I get caught in the monsoon showers, one day. It feels fine to get drenched in it. The water is warm and very clean. The weather is humid and hot, but it all feels right. Monsoons in Delhi bring back a host of memories.

Memories of growing up here, memories of myself as a little girl dressed in a school uniform with a raincoat that barely covered me, standing at the bus stop waiting for the school bus. Memories of a group of friends walking to the nearest tea and snack stall from college paying no heed to the pouring rain, running back in the rain to get home from work, my mother standing at the corner of the road with an umbrella, trying hard to spot me in the crowd walking back from the bus stop. Memories of hot tea and warm sizzling savories in a cozy and loving home where we daughters didn’t have to lift a finger.  They are all wonderful memories. The city beckons and embraces.

As a teenager, I would haggle with the vendors selling trinkets on Janpath, Connaught place. I go back wandering and wondering what to buy. I can’t figure anything out. I no longer understand what the right price should be and am completely lost. I try a few times to haggle but I give in easily.

Food has been something I look forward to every India trip. I have my favorite places. I have always complained of not getting good Indian meals in San Diego. The food still tastes great in India, but I complain of stomach aches. I feel disoriented. I wonder what is missing. Why are there fewer and fewer things that I can relate to now? It’s a disturbing feeling.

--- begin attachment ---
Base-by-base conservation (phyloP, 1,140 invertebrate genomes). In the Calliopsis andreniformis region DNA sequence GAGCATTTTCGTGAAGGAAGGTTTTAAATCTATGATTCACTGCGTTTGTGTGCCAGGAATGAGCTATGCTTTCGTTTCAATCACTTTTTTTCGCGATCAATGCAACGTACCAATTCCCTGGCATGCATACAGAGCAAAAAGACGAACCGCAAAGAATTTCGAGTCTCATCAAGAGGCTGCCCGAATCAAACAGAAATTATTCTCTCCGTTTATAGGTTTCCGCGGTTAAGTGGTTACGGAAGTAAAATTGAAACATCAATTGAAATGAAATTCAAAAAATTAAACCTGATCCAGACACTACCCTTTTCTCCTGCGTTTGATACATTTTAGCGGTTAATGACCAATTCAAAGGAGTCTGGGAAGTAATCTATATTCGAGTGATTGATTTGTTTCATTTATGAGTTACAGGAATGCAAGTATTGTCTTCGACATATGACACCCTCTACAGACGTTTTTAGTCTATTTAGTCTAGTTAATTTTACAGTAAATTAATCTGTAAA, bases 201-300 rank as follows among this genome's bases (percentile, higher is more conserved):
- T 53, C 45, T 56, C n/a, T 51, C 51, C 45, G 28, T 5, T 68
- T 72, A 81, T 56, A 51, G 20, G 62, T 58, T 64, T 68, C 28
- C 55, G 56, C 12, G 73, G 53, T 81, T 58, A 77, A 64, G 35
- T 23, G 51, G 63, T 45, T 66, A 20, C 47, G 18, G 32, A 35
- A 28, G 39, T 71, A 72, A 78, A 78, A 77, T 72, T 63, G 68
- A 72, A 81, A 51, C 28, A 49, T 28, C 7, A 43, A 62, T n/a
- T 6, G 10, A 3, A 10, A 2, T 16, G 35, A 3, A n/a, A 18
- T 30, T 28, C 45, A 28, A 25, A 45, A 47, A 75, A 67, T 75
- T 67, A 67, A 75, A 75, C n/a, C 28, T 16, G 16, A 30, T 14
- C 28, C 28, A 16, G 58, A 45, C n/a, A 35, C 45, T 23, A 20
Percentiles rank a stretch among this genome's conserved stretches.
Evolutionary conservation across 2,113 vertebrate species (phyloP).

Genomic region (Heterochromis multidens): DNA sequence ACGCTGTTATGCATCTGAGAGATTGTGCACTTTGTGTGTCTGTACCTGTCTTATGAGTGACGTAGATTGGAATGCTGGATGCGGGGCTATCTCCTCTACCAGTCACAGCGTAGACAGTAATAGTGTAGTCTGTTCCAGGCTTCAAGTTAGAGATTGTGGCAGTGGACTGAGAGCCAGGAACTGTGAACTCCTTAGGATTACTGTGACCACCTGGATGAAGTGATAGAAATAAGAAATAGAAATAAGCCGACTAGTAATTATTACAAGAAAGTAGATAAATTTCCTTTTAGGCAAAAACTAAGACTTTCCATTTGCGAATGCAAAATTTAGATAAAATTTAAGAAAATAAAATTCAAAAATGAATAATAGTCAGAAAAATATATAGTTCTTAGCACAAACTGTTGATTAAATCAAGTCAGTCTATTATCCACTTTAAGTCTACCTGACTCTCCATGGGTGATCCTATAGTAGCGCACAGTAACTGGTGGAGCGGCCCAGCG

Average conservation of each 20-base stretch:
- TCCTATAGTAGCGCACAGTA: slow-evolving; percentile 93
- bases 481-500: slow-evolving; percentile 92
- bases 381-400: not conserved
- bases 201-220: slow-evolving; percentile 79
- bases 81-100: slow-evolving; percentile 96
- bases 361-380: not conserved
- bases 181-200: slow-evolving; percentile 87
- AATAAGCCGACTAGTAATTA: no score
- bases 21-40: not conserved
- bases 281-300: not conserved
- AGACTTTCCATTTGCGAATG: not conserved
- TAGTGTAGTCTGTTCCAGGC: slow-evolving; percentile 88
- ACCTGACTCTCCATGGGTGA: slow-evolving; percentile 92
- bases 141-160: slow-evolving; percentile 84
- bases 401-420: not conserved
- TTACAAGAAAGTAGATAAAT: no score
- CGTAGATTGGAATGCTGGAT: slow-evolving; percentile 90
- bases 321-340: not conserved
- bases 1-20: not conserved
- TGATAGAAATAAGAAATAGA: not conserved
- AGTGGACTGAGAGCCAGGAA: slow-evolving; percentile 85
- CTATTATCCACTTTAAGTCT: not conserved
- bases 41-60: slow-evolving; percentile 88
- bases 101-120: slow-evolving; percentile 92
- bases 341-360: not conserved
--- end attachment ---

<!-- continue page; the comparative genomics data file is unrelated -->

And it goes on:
I visit the University in Delhi where I went to college. I look around and a sense of joy surges in me. The surroundings are familiar. I walk through the Delhi School of Economics campus and stop at the cafeteria and enjoy a cup of coffee. I walk up to the students and chat with them. They are curious. I tell them about myself and they laugh and make jokes as I tell them a few anecdotes from the past. I blend in.

In the course of conversation, they sound a bit discontented, though, and tell me that life sucks for them. They ask me how I managed to go abroad. They want to do the same. They say they want to get out. They are young and have plans and dreams. I discourage them and tell them they should find a life here. They probably think I am a hypocrite.

At the end of the two weeks, I still leave with a heavy heart but no longer sure why? I have an insatiable appetite for Delhi and I can’t get past. I promise myself that I will visit more often. I promise myself that next time would be better. There is a strong bond, a bucket load of childhood and young adult memories that are still holding me tight. I reassure myself that I will find the Delhi that exists underneath this charade that throws me away, a Delhi that I will be able to reconnect to, more easily.

We have a six-hour layover at Chicago. As I stand in queue to get coffee, a middle aged Persian lady behind me strikes up a conversation. “So, where are you from?” she asks. “New Delhi, India,” I say, without hesitation “but now I live in San Diego,” I clarify.

Veenu Puri-Vermani is an analytics professional from San Diego, CA who also loves to write.